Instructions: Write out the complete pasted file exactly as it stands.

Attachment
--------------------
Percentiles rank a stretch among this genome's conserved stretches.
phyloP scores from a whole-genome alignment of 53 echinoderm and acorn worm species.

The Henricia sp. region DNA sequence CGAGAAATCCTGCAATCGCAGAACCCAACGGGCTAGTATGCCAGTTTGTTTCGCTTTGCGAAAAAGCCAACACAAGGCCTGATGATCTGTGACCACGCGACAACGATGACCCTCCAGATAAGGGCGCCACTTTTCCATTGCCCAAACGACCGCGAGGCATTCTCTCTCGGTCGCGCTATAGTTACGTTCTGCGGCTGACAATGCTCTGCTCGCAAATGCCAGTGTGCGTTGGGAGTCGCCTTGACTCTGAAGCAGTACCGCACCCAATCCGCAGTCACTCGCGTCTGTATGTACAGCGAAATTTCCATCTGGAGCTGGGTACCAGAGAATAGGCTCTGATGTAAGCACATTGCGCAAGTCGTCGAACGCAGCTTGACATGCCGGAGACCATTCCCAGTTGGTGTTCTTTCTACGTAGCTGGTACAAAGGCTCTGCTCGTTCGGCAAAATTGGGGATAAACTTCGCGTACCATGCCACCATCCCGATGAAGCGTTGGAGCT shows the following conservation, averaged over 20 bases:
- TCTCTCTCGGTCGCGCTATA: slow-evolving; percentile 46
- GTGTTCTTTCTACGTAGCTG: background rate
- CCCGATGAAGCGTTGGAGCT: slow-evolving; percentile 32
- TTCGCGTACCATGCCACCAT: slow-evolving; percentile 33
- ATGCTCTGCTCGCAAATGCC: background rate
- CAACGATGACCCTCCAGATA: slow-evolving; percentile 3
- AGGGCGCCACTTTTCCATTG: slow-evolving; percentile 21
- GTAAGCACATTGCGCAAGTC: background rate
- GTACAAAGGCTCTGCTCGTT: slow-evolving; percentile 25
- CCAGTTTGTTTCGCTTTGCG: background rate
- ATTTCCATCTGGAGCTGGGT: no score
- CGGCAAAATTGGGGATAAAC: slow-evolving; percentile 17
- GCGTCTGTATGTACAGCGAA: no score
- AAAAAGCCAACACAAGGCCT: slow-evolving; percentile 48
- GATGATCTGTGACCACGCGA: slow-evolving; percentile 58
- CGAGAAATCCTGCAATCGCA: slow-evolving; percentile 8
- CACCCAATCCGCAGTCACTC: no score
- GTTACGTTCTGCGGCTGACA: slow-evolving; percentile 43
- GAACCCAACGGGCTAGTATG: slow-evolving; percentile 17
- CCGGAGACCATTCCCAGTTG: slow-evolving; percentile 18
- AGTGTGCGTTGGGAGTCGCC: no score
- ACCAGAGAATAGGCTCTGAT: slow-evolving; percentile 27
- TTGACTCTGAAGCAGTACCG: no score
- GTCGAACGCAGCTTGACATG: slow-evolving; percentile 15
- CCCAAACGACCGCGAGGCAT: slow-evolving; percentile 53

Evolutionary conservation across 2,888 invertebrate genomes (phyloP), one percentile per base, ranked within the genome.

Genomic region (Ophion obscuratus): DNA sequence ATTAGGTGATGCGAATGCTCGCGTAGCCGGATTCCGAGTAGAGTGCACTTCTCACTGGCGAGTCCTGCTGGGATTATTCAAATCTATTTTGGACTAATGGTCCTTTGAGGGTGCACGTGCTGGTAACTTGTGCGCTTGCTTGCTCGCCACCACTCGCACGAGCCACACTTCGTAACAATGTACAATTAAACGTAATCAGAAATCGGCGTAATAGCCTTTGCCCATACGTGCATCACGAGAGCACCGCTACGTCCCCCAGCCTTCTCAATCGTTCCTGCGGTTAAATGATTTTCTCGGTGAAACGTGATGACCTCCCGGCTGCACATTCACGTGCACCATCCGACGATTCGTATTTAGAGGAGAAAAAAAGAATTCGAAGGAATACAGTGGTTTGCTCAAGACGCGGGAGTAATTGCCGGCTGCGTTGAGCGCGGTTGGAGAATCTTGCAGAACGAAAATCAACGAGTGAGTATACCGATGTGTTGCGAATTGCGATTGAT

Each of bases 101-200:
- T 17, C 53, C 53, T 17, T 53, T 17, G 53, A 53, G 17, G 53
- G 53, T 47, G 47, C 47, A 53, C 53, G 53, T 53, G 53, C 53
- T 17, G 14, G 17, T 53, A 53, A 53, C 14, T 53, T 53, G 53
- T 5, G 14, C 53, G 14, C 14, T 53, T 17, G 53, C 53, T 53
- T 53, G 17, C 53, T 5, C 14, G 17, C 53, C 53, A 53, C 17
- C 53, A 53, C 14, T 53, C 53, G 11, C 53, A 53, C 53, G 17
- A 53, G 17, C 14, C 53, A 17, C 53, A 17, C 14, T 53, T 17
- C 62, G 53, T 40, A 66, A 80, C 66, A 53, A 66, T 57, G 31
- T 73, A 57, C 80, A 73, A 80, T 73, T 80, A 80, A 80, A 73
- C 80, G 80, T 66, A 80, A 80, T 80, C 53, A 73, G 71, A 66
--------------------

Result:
Percentiles rank a stretch among this genome's conserved stretches.
phyloP scores from a whole-genome alignment of 53 echinoderm and acorn worm species.

The Henricia sp. region DNA sequence CGAGAAATCCTGCAATCGCAGAACCCAACGGGCTAGTATGCCAGTTTGTTTCGCTTTGCGAAAAAGCCAACACAAGGCCTGATGATCTGTGACCACGCGACAACGATGACCCTCCAGATAAGGGCGCCACTTTTCCATTGCCCAAACGACCGCGAGGCATTCTCTCTCGGTCGCGCTATAGTTACGTTCTGCGGCTGACAATGCTCTGCTCGCAAATGCCAGTGTGCGTTGGGAGTCGCCTTGACTCTGAAGCAGTACCGCACCCAATCCGCAGTCACTCGCGTCTGTATGTACAGCGAAATTTCCATCTGGAGCTGGGTACCAGAGAATAGGCTCTGATGTAAGCACATTGCGCAAGTCGTCGAACGCAGCTTGACATGCCGGAGACCATTCCCAGTTGGTGTTCTTTCTACGTAGCTGGTACAAAGGCTCTGCTCGTTCGGCAAAATTGGGGATAAACTTCGCGTACCATGCCACCATCCCGATGAAGCGTTGGAGCT shows the following conservation, averaged over 20 bases:
- TCTCTCTCGGTCGCGCTATA: slow-evolving; percentile 46
- GTGTTCTTTCTACGTAGCTG: background rate
- CCCGATGAAGCGTTGGAGCT: slow-evolving; percentile 32
- TTCGCGTACCATGCCACCAT: slow-evolving; percentile 33
- ATGCTCTGCTCGCAAATGCC: background rate
- CAACGATGACCCTCCAGATA: slow-evolving; percentile 3
- AGGGCGCCACTTTTCCATTG: slow-evolving; percentile 21
- GTAAGCACATTGCGCAAGTC: background rate
- GTACAAAGGCTCTGCTCGTT: slow-evolving; percentile 25
- CCAGTTTGTTTCGCTTTGCG: background rate
- ATTTCCATCTGGAGCTGGGT: no score
- CGGCAAAATTGGGGATAAAC: slow-evolving; percentile 17
- GCGTCTGTATGTACAGCGAA: no score
- AAAAAGCCAACACAAGGCCT: slow-evolving; percentile 48
- GATGATCTGTGACCACGCGA: slow-evolving; percentile 58
- CGAGAAATCCTGCAATCGCA: slow-evolving; percentile 8
- CACCCAATCCGCAGTCACTC: no score
- GTTACGTTCTGCGGCTGACA: slow-evolving; percentile 43
- GAACCCAACGGGCTAGTATG: slow-evolving; percentile 17
- CCGGAGACCATTCCCAGTTG: slow-evolving; percentile 18
- AGTGTGCGTTGGGAGTCGCC: no score
- ACCAGAGAATAGGCTCTGAT: slow-evolving; percentile 27
- TTGACTCTGAAGCAGTACCG: no score
- GTCGAACGCAGCTTGACATG: slow-evolving; percentile 15
- CCCAAACGACCGCGAGGCAT: slow-evolving; percentile 53

Evolutionary conservation across 2,888 invertebrate genomes (phyloP), one percentile per base, ranked within the genome.

Genomic region (Ophion obscuratus): DNA sequence ATTAGGTGATGCGAATGCTCGCGTAGCCGGATTCCGAGTAGAGTGCACTTCTCACTGGCGAGTCCTGCTGGGATTATTCAAATCTATTTTGGACTAATGGTCCTTTGAGGGTGCACGTGCTGGTAACTTGTGCGCTTGCTTGCTCGCCACCACTCGCACGAGCCACACTTCGTAACAATGTACAATTAAACGTAATCAGAAATCGGCGTAATAGCCTTTGCCCATACGTGCATCACGAGAGCACCGCTACGTCCCCCAGCCTTCTCAATCGTTCCTGCGGTTAAATGATTTTCTCGGTGAAACGTGATGACCTCCCGGCTGCACATTCACGTGCACCATCCGACGATTCGTATTTAGAGGAGAAAAAAAGAATTCGAAGGAATACAGTGGTTTGCTCAAGACGCGGGAGTAATTGCCGGCTGCGTTGAGCGCGGTTGGAGAATCTTGCAGAACGAAAATCAACGAGTGAGTATACCGATGTGTTGCGAATTGCGATTGAT

Each of bases 101-200:
- T 17, C 53, C 53, T 17, T 53, T 17, G 53, A 53, G 17, G 53
- G 53, T 47, G 47, C 47, A 53, C 53, G 53, T 53, G 53, C 53
- T 17, G 14, G 17, T 53, A 53, A 53, C 14, T 53, T 53, G 53
- T 5, G 14, C 53, G 14, C 14, T 53, T 17, G 53, C 53, T 53
- T 53, G 17, C 53, T 5, C 14, G 17, C 53, C 53, A 53, C 17
- C 53, A 53, C 14, T 53, C 53, G 11, C 53, A 53, C 53, G 17
- A 53, G 17, C 14, C 53, A 17, C 53, A 17, C 14, T 53, T 17
- C 62, G 53, T 40, A 66, A 80, C 66, A 53, A 66, T 57, G 31
- T 73, A 57, C 80, A 73, A 80, T 73, T 80, A 80, A 80, A 73
- C 80, G 80, T 66, A 80, A 80, T 80, C 53, A 73, G 71, A 66